So far there's nothing that dramatically changes the picture — lots of pieces of evidence that could go into making a criminal case and very little to weaken such a case but nothing that in itself shows criminal intent.
Alex Whiting, law professor and former federal prosecutor:
I think Comey’s testimony, both written and oral, strengthened the case that Trump’s February 14 request to drop the Flynn investigation constituted obstruction. Trump had demanded Comey’s loyalty at the January dinner, and then at the White House he cleared the room of all other senior officials before making his request. Comey understood the request to be a directive or order and was shocked and disturbed by it, as were other senior FBI officials. Whether it’s a case that a prosecutor would choose to charge, and whether it warrants impeachment, are separate questions that can be debated. But Comey’s testimony made out a prima facie case of obstruction of justice.
Keith Whittington, Princeton University:
As a general matter, the president can withhold documents or testimony from Congress on the grounds that such information, if made public, would damage the national interest. In particular, our constitutional tradition has recognized that presidents must be free to receive candid advice from officers in the executive branch, and that the quality of such consultation and deliberation would be damaged if Congress or the courts could easily force the executive branch to open them to public scrutiny. . . . No executive branch official can be deterred from offering frank advice to the president by the possibility that that same official will at some point in the future want to tell the story of what happened in that meeting. The nation's interest in preserving executive privilege does not extend to voluntary revelations of the president's own statements. The only interest being served in that case would appear to be Donald Trump's own personal interest.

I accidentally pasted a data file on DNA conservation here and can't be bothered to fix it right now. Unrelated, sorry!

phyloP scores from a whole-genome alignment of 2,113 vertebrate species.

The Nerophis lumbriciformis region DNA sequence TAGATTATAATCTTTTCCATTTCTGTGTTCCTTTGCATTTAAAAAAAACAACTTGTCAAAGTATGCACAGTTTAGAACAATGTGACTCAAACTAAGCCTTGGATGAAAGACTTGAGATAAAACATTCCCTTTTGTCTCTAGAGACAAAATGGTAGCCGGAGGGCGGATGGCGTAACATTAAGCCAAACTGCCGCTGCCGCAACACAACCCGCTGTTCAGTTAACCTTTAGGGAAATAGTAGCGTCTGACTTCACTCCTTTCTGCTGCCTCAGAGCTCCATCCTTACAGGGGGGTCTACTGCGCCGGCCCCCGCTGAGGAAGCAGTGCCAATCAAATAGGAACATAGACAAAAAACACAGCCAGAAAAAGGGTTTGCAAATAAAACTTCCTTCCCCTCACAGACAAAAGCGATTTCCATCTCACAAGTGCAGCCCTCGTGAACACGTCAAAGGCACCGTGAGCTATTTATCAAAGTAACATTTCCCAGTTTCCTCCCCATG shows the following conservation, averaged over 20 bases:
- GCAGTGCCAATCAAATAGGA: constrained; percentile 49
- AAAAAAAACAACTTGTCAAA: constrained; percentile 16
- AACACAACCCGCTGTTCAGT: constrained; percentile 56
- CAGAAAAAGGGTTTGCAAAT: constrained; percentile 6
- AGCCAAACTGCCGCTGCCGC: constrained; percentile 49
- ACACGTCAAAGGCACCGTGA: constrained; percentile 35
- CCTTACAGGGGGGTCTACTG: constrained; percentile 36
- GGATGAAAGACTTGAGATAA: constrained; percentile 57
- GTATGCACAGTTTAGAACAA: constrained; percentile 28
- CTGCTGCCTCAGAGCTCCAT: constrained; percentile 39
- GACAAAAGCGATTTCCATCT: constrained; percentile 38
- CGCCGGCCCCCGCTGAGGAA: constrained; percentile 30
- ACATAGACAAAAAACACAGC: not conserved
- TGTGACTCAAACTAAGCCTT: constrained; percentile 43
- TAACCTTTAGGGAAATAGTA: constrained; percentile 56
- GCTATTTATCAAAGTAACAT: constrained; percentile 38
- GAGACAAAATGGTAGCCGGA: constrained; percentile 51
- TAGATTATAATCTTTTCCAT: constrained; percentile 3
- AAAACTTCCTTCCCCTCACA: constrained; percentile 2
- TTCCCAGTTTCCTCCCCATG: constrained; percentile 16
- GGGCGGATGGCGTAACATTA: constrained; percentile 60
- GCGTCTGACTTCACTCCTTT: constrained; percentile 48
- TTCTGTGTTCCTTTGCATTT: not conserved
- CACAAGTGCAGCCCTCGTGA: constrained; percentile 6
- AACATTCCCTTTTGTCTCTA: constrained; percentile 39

Steve Vladek, law professor:
Of course, none of this means that Comey acted “appropriately” in orchestrating the leak of his memos. Not for the first time, it appears that Comey took it upon himself to breach important norms governing the conduct of senior law enforcement officials — an offense that, perhaps ironically, would have unquestionably justified his termination, if he hadn’t already been fired before doing it. And reasonable minds can and surely will disagree about whether such breaches of protocol were justified under the circumstances.
But nuance in this context matters. Kasowitz and Trump’s defenders are not arguing that Comey only acted inappropriately; they are arguing that Comey acted unlawfully and in violation of executive privilege. Neither claim is correct — and those suggesting to the contrary do and should know better.